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What the EIA Data Really Tell Us

by Dr. Kent Moors | published May 11th, 2012

Until yesterday, crude oil and gasoline prices were both retreating.

West Texas Intermediate (WTI), traded on the NYMEX, shed 8.7% since May 1; meanwhile, the RBOB (Reformulated Blendstock for Oxygenate Blending) gasoline futures contract on the NYMEX has declined 6.1% since April 27.

WTI is down six of the last seven daily trading sessions, while RBOB is down six of the last 10.

In each case, we are back to price levels not seen since early February. Some of this results from concerns over Europe, while tunnel vision market watchers continue to point to lethargic demand on both sides of the Atlantic.

Well, enjoy it while it lasts, because this is the lull before the storm. And this storm will find geopolitical tensions, demand and supply constrictions all converging during the same period to shoot up prices.

It’s no longer whether this takes place; the question is only when it will hit.

The harbinger of the market imbalance is unfolding weekly. Every Wednesday, the Energy Information Administration (EIA), a division of the U.S. Department of Energy, releases figures detailing what the oil picture looked like as of the previous Friday.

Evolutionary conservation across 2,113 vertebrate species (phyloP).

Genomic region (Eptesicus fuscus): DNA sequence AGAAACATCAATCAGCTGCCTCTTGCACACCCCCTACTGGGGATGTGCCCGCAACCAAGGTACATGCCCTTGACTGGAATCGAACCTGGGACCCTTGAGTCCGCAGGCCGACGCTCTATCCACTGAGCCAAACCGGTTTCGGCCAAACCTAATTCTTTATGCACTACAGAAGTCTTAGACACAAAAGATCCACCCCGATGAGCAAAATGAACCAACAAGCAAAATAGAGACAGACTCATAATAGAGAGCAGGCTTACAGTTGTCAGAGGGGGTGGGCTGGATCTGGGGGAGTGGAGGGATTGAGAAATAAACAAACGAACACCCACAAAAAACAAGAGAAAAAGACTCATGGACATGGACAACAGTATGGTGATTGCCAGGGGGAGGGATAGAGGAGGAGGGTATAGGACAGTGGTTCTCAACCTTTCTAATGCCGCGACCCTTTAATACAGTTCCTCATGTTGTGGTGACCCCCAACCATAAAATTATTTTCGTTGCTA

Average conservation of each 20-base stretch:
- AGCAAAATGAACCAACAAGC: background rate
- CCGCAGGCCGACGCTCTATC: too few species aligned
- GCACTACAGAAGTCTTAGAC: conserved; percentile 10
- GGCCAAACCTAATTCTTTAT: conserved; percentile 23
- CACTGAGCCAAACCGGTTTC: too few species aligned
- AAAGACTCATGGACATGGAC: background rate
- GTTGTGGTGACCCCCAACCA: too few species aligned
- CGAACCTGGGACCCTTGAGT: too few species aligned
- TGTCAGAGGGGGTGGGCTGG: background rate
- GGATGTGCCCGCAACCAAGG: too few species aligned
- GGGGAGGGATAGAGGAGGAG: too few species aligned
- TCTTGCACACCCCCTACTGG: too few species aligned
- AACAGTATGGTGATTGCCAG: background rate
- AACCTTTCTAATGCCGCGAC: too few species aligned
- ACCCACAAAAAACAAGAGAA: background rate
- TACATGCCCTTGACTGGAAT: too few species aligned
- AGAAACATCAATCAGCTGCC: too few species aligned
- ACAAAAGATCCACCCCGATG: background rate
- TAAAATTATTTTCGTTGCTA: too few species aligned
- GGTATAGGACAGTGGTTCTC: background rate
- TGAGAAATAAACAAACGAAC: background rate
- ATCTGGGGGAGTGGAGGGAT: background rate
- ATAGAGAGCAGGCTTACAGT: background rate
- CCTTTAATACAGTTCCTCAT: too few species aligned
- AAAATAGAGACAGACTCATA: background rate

The recent trend has actually been up in inventories, seen by the talking heads on TV as an indication of stagnant demand. That demand level, in turn, is considered a barometer of everything from consumer sentiment, to industrial expansion, through employment prospects, investment levels, and productivity.

Traditionally, demand for oil products had been regarded largely as an effect of the economic climate. Lately, however, it is seen as the cause prompting the ups and downs in a whole range of market indicators.

Of course, it is never simply one or the other.

And in some cases, such as the period in which we now find ourselves, it really does not tell us very much at all. This is because it is not so much perceived levels of demand these days that trigger the pricing dynamics.

Remember, even if demand is considered the primary catalyst, it is not U.S. or European demand that determines market direction. This is a global market, and prices are more the result of developing nation needs and actions.

Yet, the EIA data are still telling us something very important. It is found in the relationship among three factors: refinery capacity; crude oil inventories; and gasoline and distillate (the category including diesel and low sulfur content heating oil) production.

The figures issued Wednesday (May 9) – showing us what the market looked like on Friday (May 4) – are a good case in point. The data were appreciably different from the estimates given by traders surveyed the day before. Such a result is hardly unusual. Over the past four years, surveyed pundits end up wrong at least 70% of the time when the EIA releases its figures a day later.

The interesting lesson is found in what the figures actually reveal…